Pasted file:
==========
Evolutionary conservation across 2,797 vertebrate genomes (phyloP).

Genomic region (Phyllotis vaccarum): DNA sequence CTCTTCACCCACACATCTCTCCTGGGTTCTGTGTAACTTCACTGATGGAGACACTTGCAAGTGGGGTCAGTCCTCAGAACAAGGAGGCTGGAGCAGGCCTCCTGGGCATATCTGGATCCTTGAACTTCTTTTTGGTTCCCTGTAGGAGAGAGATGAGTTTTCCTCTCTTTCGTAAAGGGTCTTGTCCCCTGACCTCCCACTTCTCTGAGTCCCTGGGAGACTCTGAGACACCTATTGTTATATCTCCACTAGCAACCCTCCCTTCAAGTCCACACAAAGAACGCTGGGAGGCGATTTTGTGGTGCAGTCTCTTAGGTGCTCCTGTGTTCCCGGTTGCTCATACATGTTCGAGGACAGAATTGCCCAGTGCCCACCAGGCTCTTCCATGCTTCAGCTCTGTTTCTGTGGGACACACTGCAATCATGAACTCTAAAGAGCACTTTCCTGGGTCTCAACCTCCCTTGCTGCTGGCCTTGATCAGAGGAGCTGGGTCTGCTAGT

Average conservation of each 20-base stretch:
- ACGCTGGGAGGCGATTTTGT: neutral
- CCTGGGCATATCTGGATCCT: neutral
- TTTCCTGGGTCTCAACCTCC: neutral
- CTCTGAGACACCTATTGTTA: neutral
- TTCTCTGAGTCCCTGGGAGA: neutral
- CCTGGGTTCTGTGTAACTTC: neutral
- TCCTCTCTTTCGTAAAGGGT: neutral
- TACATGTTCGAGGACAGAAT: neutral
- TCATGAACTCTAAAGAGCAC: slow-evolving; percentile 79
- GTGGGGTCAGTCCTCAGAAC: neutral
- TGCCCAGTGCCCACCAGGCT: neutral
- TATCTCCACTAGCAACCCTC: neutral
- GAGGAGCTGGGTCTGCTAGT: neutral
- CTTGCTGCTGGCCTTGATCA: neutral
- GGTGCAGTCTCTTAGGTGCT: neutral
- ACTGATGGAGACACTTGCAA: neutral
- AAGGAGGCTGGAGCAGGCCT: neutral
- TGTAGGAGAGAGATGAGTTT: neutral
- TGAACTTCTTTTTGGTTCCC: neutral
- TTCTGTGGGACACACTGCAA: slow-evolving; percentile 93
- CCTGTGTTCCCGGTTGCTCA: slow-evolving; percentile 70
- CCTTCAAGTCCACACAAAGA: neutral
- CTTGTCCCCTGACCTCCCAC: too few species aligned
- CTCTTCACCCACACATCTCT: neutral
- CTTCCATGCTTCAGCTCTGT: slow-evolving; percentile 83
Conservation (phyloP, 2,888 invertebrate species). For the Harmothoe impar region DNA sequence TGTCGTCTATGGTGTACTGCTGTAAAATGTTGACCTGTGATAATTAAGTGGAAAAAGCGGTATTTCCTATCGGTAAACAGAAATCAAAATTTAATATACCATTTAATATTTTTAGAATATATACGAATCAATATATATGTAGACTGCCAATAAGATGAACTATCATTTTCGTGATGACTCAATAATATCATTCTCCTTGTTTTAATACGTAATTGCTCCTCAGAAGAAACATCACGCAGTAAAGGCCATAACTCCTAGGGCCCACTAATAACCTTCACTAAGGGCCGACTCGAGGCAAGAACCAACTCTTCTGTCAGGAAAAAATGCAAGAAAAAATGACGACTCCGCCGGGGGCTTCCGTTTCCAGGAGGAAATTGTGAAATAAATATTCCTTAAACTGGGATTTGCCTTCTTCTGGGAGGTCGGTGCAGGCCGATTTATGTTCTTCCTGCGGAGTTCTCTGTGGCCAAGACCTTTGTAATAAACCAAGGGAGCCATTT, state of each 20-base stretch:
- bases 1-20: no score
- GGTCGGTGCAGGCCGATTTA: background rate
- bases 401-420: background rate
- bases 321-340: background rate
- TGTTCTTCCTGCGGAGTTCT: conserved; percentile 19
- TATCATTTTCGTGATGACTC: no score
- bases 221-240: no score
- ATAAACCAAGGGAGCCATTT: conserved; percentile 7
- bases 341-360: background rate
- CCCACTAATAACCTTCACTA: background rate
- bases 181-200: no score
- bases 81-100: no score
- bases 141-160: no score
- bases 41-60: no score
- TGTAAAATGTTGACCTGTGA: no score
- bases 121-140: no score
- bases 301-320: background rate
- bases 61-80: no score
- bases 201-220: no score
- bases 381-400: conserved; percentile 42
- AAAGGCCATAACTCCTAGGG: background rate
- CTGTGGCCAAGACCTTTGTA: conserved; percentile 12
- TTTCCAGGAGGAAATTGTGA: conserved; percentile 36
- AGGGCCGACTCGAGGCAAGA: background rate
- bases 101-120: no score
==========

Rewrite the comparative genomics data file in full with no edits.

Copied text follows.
Evolutionary conservation across 2,797 vertebrate genomes (phyloP).

Genomic region (Phyllotis vaccarum): DNA sequence CTCTTCACCCACACATCTCTCCTGGGTTCTGTGTAACTTCACTGATGGAGACACTTGCAAGTGGGGTCAGTCCTCAGAACAAGGAGGCTGGAGCAGGCCTCCTGGGCATATCTGGATCCTTGAACTTCTTTTTGGTTCCCTGTAGGAGAGAGATGAGTTTTCCTCTCTTTCGTAAAGGGTCTTGTCCCCTGACCTCCCACTTCTCTGAGTCCCTGGGAGACTCTGAGACACCTATTGTTATATCTCCACTAGCAACCCTCCCTTCAAGTCCACACAAAGAACGCTGGGAGGCGATTTTGTGGTGCAGTCTCTTAGGTGCTCCTGTGTTCCCGGTTGCTCATACATGTTCGAGGACAGAATTGCCCAGTGCCCACCAGGCTCTTCCATGCTTCAGCTCTGTTTCTGTGGGACACACTGCAATCATGAACTCTAAAGAGCACTTTCCTGGGTCTCAACCTCCCTTGCTGCTGGCCTTGATCAGAGGAGCTGGGTCTGCTAGT

Average conservation of each 20-base stretch:
- ACGCTGGGAGGCGATTTTGT: neutral
- CCTGGGCATATCTGGATCCT: neutral
- TTTCCTGGGTCTCAACCTCC: neutral
- CTCTGAGACACCTATTGTTA: neutral
- TTCTCTGAGTCCCTGGGAGA: neutral
- CCTGGGTTCTGTGTAACTTC: neutral
- TCCTCTCTTTCGTAAAGGGT: neutral
- TACATGTTCGAGGACAGAAT: neutral
- TCATGAACTCTAAAGAGCAC: slow-evolving; percentile 79
- GTGGGGTCAGTCCTCAGAAC: neutral
- TGCCCAGTGCCCACCAGGCT: neutral
- TATCTCCACTAGCAACCCTC: neutral
- GAGGAGCTGGGTCTGCTAGT: neutral
- CTTGCTGCTGGCCTTGATCA: neutral
- GGTGCAGTCTCTTAGGTGCT: neutral
- ACTGATGGAGACACTTGCAA: neutral
- AAGGAGGCTGGAGCAGGCCT: neutral
- TGTAGGAGAGAGATGAGTTT: neutral
- TGAACTTCTTTTTGGTTCCC: neutral
- TTCTGTGGGACACACTGCAA: slow-evolving; percentile 93
- CCTGTGTTCCCGGTTGCTCA: slow-evolving; percentile 70
- CCTTCAAGTCCACACAAAGA: neutral
- CTTGTCCCCTGACCTCCCAC: too few species aligned
- CTCTTCACCCACACATCTCT: neutral
- CTTCCATGCTTCAGCTCTGT: slow-evolving; percentile 83
Conservation (phyloP, 2,888 invertebrate species). For the Harmothoe impar region DNA sequence TGTCGTCTATGGTGTACTGCTGTAAAATGTTGACCTGTGATAATTAAGTGGAAAAAGCGGTATTTCCTATCGGTAAACAGAAATCAAAATTTAATATACCATTTAATATTTTTAGAATATATACGAATCAATATATATGTAGACTGCCAATAAGATGAACTATCATTTTCGTGATGACTCAATAATATCATTCTCCTTGTTTTAATACGTAATTGCTCCTCAGAAGAAACATCACGCAGTAAAGGCCATAACTCCTAGGGCCCACTAATAACCTTCACTAAGGGCCGACTCGAGGCAAGAACCAACTCTTCTGTCAGGAAAAAATGCAAGAAAAAATGACGACTCCGCCGGGGGCTTCCGTTTCCAGGAGGAAATTGTGAAATAAATATTCCTTAAACTGGGATTTGCCTTCTTCTGGGAGGTCGGTGCAGGCCGATTTATGTTCTTCCTGCGGAGTTCTCTGTGGCCAAGACCTTTGTAATAAACCAAGGGAGCCATTT, state of each 20-base stretch:
- bases 1-20: no score
- GGTCGGTGCAGGCCGATTTA: background rate
- bases 401-420: background rate
- bases 321-340: background rate
- TGTTCTTCCTGCGGAGTTCT: conserved; percentile 19
- TATCATTTTCGTGATGACTC: no score
- bases 221-240: no score
- ATAAACCAAGGGAGCCATTT: conserved; percentile 7
- bases 341-360: background rate
- CCCACTAATAACCTTCACTA: background rate
- bases 181-200: no score
- bases 81-100: no score
- bases 141-160: no score
- bases 41-60: no score
- TGTAAAATGTTGACCTGTGA: no score
- bases 121-140: no score
- bases 301-320: background rate
- bases 61-80: no score
- bases 201-220: no score
- bases 381-400: conserved; percentile 42
- AAAGGCCATAACTCCTAGGG: background rate
- CTGTGGCCAAGACCTTTGTA: conserved; percentile 12
- TTTCCAGGAGGAAATTGTGA: conserved; percentile 36
- AGGGCCGACTCGAGGCAAGA: background rate
- bases 101-120: no score